*After removing the beetroot from its stems, save the beet greens for other delicious dishes. Beet greens are nutritious and can be added raw to smoothies, baked as chips, or sauteed with olive oil and garlic. 

Tips for Baking THE Best Beet Chips

  • Drizzle or brush with oil to get crispy chips
  • Arrange sliced beets in single layers
  • Dry freshly cut beet slices to avoid soggy beet chips
  • Use a mandolin (stainless steel is best) for thin, evenly sliced chips


Coconut Oil & Dill, Smoked Salt & Paprika, Bragg's Nutritional Yeast & Chili Powder, Bragg's Liquid Aminos & Ginger, Cinnamon & Sugar


  1. Preheat oven to 375 degrees F and place oven rack in the center of the oven.
  2. Thinly slice beets (keep skins attached) with a mandolin or a sharp knife, getting them as consistently thin as possible. 1/16" is an ideal thickness. They should curl a little when cut. This will ensure even baking and crispiness.
  3. Divide between two baking sheets and spray or very lightly drizzle with olive oil. Gently toss to coat or apply oil to veggies with a pastry brush. Toss with sea salt, black pepper (to taste), minced garlic, and chopped rosemary. Then arrange in a single layer, making sure the slices aren’t touching.
  4. Bake for 20 minutes or until crispy and slightly brown. Rotate pans once halfway through the baking and flip beet chips (if motivated). Be sure to watch closely past the 15 minute mark as chips can burn quickly.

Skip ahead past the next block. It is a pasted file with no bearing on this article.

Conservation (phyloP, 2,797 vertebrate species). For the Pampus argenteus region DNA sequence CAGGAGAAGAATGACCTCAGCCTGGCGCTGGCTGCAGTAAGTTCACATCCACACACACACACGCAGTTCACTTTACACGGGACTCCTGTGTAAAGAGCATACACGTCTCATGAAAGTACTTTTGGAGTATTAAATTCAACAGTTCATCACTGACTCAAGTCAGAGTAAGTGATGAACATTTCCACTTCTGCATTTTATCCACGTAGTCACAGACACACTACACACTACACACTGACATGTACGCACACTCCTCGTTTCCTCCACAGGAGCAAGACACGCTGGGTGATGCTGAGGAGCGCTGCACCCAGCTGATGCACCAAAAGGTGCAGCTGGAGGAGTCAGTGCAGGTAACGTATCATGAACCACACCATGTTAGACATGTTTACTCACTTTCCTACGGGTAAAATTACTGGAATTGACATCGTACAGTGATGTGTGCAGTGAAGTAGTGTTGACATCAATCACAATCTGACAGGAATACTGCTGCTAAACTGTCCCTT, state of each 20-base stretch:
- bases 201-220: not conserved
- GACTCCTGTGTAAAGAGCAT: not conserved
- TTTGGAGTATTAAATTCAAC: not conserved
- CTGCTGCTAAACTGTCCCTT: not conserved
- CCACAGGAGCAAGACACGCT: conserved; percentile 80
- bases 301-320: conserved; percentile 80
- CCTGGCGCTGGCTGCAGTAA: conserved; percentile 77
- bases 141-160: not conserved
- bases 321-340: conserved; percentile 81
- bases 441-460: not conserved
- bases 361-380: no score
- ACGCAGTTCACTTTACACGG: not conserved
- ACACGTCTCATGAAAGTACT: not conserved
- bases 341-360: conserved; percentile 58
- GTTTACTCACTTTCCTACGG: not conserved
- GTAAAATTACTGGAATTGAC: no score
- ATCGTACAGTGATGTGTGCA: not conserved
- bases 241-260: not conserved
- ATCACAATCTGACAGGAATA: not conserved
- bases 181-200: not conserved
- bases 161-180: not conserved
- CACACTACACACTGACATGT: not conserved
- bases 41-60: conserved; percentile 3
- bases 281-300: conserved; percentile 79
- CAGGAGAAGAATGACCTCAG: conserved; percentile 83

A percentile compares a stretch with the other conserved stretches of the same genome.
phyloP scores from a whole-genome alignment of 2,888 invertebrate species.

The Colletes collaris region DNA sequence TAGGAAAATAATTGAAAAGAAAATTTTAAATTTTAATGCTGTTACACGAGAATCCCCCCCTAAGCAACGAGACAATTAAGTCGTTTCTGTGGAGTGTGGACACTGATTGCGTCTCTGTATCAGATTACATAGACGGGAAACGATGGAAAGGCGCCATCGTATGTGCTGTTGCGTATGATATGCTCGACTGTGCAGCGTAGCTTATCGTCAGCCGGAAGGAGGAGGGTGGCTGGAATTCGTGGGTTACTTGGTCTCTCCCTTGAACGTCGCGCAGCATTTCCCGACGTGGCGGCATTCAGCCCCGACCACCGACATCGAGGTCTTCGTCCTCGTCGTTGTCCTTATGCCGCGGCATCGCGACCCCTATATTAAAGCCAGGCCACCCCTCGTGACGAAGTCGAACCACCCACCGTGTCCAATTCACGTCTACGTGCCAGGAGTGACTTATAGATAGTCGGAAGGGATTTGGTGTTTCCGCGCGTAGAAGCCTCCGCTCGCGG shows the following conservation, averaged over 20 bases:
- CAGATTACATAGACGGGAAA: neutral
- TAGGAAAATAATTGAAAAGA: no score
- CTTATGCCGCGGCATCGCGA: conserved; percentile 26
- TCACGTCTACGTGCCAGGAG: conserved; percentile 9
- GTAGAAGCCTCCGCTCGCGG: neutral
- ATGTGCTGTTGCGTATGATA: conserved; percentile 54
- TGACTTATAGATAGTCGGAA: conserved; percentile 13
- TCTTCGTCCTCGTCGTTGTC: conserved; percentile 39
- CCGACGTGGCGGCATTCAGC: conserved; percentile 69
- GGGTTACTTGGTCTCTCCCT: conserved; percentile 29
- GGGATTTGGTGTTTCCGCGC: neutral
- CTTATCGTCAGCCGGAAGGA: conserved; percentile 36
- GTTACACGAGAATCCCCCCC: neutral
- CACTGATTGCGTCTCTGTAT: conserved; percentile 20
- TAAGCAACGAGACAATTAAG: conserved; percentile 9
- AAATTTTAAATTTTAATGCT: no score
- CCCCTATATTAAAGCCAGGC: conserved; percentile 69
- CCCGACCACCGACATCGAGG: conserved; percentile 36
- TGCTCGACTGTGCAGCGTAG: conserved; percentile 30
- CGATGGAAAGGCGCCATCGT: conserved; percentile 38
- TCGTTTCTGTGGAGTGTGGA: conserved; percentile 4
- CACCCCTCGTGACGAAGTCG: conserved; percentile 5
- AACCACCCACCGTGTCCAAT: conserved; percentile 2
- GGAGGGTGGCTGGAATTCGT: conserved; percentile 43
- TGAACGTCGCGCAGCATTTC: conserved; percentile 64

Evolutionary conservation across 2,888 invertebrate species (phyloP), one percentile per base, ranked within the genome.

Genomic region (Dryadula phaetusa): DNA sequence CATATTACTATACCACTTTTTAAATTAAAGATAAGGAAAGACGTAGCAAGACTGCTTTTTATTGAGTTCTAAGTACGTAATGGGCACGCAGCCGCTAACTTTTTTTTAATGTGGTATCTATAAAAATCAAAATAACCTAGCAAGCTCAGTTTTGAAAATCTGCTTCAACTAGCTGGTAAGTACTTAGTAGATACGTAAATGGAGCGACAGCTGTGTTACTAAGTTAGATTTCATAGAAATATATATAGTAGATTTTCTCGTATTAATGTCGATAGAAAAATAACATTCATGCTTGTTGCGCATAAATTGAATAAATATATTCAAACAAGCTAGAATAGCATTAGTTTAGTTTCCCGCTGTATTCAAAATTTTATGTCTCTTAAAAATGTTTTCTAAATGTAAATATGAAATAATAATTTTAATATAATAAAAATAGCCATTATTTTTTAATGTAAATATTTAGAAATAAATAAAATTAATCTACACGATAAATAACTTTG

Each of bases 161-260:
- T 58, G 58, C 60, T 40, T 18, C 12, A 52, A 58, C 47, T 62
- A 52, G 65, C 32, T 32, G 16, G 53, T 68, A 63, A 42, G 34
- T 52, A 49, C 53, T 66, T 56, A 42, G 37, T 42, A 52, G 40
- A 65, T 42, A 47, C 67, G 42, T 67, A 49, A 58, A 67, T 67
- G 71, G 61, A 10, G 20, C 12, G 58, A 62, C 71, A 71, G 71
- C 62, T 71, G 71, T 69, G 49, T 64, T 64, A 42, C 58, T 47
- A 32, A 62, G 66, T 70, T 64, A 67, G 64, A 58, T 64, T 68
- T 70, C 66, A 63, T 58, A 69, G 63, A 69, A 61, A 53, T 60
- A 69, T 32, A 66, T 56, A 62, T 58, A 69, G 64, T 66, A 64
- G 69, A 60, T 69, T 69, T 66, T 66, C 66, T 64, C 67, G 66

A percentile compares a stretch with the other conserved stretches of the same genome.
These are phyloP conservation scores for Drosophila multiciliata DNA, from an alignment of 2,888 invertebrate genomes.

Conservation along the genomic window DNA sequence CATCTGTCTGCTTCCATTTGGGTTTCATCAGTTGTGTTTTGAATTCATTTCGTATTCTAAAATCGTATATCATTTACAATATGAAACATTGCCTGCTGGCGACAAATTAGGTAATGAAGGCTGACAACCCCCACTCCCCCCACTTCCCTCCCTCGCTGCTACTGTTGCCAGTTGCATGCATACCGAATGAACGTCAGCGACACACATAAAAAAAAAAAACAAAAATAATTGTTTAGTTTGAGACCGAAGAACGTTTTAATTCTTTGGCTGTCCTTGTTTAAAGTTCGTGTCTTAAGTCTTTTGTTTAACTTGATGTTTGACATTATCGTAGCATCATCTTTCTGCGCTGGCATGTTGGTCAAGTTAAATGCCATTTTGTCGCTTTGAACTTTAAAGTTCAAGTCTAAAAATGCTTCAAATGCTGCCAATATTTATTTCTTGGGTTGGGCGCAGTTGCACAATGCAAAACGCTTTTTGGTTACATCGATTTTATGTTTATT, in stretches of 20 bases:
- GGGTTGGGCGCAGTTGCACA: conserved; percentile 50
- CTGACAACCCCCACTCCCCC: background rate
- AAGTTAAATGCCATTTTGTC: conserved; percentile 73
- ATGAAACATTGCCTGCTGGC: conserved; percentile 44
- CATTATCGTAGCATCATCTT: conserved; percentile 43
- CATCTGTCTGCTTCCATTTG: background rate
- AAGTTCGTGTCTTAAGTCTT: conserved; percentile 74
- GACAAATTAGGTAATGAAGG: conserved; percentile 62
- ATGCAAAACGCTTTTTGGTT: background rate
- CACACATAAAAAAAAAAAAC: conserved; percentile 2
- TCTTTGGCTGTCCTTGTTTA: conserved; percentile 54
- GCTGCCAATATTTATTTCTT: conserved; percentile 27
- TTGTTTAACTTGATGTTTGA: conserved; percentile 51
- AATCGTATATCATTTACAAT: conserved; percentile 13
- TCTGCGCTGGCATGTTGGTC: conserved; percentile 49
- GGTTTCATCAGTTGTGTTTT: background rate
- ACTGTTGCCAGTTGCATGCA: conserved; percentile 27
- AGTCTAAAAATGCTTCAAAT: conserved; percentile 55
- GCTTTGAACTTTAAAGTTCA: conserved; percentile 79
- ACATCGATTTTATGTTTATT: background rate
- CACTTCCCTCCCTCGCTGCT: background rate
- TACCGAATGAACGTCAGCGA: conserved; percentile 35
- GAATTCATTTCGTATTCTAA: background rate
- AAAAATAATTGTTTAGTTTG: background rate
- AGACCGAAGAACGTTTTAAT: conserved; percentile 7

5. Remove from oven and let cool. Then serve. Beet chips are best served fresh from the oven. 

Adapted from The Minimalist Baker. For a Raw Beet Chip Recipe, check out Rawmazing. 

Photos by Just Beet It. 

Superhero Sautéed Beet Greens

sauteed beet greens

Give Some Love to Beet Greens!

Your Body Will Thank You. 

Are beet greens edible? Heck yes, they are! The beet's luscious "locks" (beet leaves) are delicious and nutritious containing superhero nutrients, such as Vitamin K, Vitamin A, Vitamin C, Magnesium, Calcium, Zinc, and Iron. Plus - they are filled with fiber! 

Although many people are familiar with eating the root portion of the beet, historically, beet greens were consumed more than beetroots. Comparable to the flavor and texture of Swiss chard, beet greens are quite versatile. Add raw beet greens* to salads and smoothies or sauté greens as a side dish. Sautéing beet greens with olive oil or toasted sesame oil, garlic, and lemon juice creates a perfect side dish to Grilled Salmon or Beet Black Bean Burgers. Don't forget to use the beet stems too. The beet is edible from root to leaf, and beet stems are filled with nutrients and provide a satisfying crunch. Not sure what to do with beet stems? Try easy Quick-Pickled Beet Stems. Enjoy! 


  • 1 bunch beets (about 4 beets) with lush green tops attached
  • 1 tbsp olive oil (coconut oil or clarified butter are also great options as they are more stable than olive oil when cooking)
  • 2 large garlic cloves, thinly sliced or minced
  • 1 tsp fresh lemon juice
  • kosher or fine sea salt
  • freshly ground pepper


Optional Seasonings and Ingredients

  • Cayenne, red pepper flakes, smoked paprika, cumin, ginger, basil, oregano, coriander, raw cacao, and curry pair well with beet greens. 
  • Red wine vinegar or apple cider vinegar compliment the flavor of beet greens as do gourmet olive oils, such as truffle olive oil and rosemary olive oil. Toasted sesame oil with beet greens is another delicious combination. 


Just Beet It Tip

The flavor of beet greens is comparable to chard and spinach, so flash boiling, steaming, or sauteing the greens reduces the seemingly bitter taste.